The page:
On Feb. 20, the Public Utility Commission filed an order instructing the Department of Public Service to investigate Vermonters for a Clean Environment’s comment and inform the commission of the status of the investigation on or before March 13.
“Annette Smith’s complaints do not have merit, which we will be showing in our response that will be provided to DPS and the PUC,” said Thomas Melone, president and senior general counsel at Allco Renewable Energy Limited, in an email on Sunday.
“The Department of Public Service has contacted us,” he said in the email. “There is no violation of the CPG.”
Melone said the department didn’t provide documentation of this.
Megan Ludwig, special counsel for the Department of Public Service, who’s assigned to this matter, said in an email, “I can’t speak to the process of our investigation or speculate on what will happen after we respond to the PUC’s procedural order on March 13, but I can confirm that no one at the Department represented to Mr. Melone that there is no violation. That determination has not been made.”
“If there is no violation of the CPG, then the plans that are submitted are meaningless, since the project is being cleared in a manner that is not following the plans,” said Smith in an email on Monday. “I am not impressed with how the PUC and DPS have handled this. Feels like an ineffective game of ping pong, which is exactly what some people were concerned about when the legislature set up the DPS complaint process. It gives each entity the opportunity to punt to the other rather than doing something.”
SHAFTSBURY — Two Vermont State Police troopers returned to work Monday — 17 weeks after they were placed on paid leave for their handling of an off-duty Rutland trooper found passed out behind the wheel of his car behind a Bennington store.
State Troopers Thomas Stange and Benjamin Irwin, both assigned to the Shaftsbury barracks, were placed on paid administrative leave on Oct. 29.
Meanwhile, State Police Lt. Michael “Stu” Studin, who also was placed on paid leave the same day, remains out of work.
“Troopers Irwin and Stange have been reinstated to full duty as of today. There is no change in status for Studin,” State Police spokesman Adam Silverman said in response to an email Monday seeking an update in the cases.
Silverman offered no additional comments. He said previously that the three lawmen were facing investigations by the VSP Internal Affairs Office, which has a special law that allows its cases withheld from any public review.
It remains unclear if Studin’s case is directly or indirectly connected to the Irwin/Stange investigation.
When state troopers are placed on administrative leave, the department takes their police cruiser, firearms, badge, credentials, computer and other department property so they are unable to perform any police work.
The Irwin/Stange case began to unfold when they stopped at Cumberland Farms on Northside Drive in Bennington at about 6:30 a.m. Oct. 28 for an unrelated investigation. The store clerk mentioned a man was passed out behind the wheel of his car behind the store, records show.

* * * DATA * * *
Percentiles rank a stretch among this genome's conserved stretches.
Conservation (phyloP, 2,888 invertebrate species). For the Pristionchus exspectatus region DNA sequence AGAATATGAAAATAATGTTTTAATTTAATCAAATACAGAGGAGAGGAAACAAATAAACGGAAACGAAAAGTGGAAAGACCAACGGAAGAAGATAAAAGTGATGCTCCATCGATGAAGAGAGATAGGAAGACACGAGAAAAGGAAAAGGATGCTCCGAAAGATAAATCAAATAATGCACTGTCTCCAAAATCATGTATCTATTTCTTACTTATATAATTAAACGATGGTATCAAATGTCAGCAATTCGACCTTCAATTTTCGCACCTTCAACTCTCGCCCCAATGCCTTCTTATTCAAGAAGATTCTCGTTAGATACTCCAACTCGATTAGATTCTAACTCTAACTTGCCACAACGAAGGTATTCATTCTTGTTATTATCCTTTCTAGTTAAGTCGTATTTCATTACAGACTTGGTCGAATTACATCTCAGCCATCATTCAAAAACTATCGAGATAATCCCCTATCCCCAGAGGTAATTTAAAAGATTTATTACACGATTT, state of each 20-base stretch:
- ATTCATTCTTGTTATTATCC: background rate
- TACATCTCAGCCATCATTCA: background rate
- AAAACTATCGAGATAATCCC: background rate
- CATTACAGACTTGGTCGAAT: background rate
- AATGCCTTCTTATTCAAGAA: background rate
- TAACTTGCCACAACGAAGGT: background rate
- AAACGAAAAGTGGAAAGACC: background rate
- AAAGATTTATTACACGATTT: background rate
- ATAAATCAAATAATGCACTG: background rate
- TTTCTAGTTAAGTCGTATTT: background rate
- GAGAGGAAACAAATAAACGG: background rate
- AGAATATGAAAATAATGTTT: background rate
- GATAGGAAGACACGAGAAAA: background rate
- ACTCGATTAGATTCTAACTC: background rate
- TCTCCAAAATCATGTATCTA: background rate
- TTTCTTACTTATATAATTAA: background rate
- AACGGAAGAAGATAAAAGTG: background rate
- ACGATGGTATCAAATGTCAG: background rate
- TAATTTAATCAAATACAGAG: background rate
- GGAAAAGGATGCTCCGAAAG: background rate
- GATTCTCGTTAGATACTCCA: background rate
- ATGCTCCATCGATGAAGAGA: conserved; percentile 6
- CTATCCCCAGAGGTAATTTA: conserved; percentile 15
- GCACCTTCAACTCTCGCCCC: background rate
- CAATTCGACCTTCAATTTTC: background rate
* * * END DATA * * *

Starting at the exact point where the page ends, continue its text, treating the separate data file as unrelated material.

Officials said when Irwin and Stange checked the car they found rookie Trooper Spencer Foucher behind the wheel. Foucher, who grew up in Bennington, joined the state police Jan. 16, 2018, and was assigned to the Rutland barracks.
Foucher opted to resign on Oct. 29. A probationary trooper can be dismissed anytime in the first 12 months without a hearing or being given a reason.
Bennington County State’s Attorney Erica Marthage said based on the report provided by Vermont State Police there was not enough evidence to file any criminal charge.
“I reviewed the criminal case for potential charges and there is not going to be a charge out of my office,” Marthage said last fall. She said she believed there was a lack of sufficient evidence, and no alcohol breath test was requested.
Marthage said she asked for follow-up investigation, including information from the bar where Foucher was earlier, but that report did not generate enough evidence to proceed with a case.
Stange has been a state trooper since July 16, 2012, while Irwin was hired July 10, 2017.
Studin joined the Vermont State Police on July 14, 2003. He later became a senior trooper and was promoted to patrol sergeant at the Rockingham barracks on March 24, 2013. He was promoted to lieutenant and named station commander in Rutland County on Sept. 4, 2016.
Lt. Jeff Danowski, of the New Haven barracks, one of the department’s top station commanders, was shifted to Rutland to fill in while Studin is on paid leave. Sgt. Matthew Daley, of the New Haven barracks, is filling Danowski’s regular assignment.
MONTPELIER — Rebuilding infrastructure in Vermont was the theme of a discussion Monday at the Vermont League of Cities and Towns between mayors from across the state and U.S. Rep. Peter Welch, D-Vt.
Welch said he was working with Rep. Peter Alfazio, D-Oregon 4th District, chairman of the House Transportation and Infrastructure Committee, to put together a summary of major infrastructure issues for a bill that could propose spending up to $1.5 trillion. Welch said he expects the bill will receive wide bipartisan support and the signature of President Donald Trump, who touted infrastructure as a major part of his election campaign platform. Welch said he hoped a bill would be introduced in May.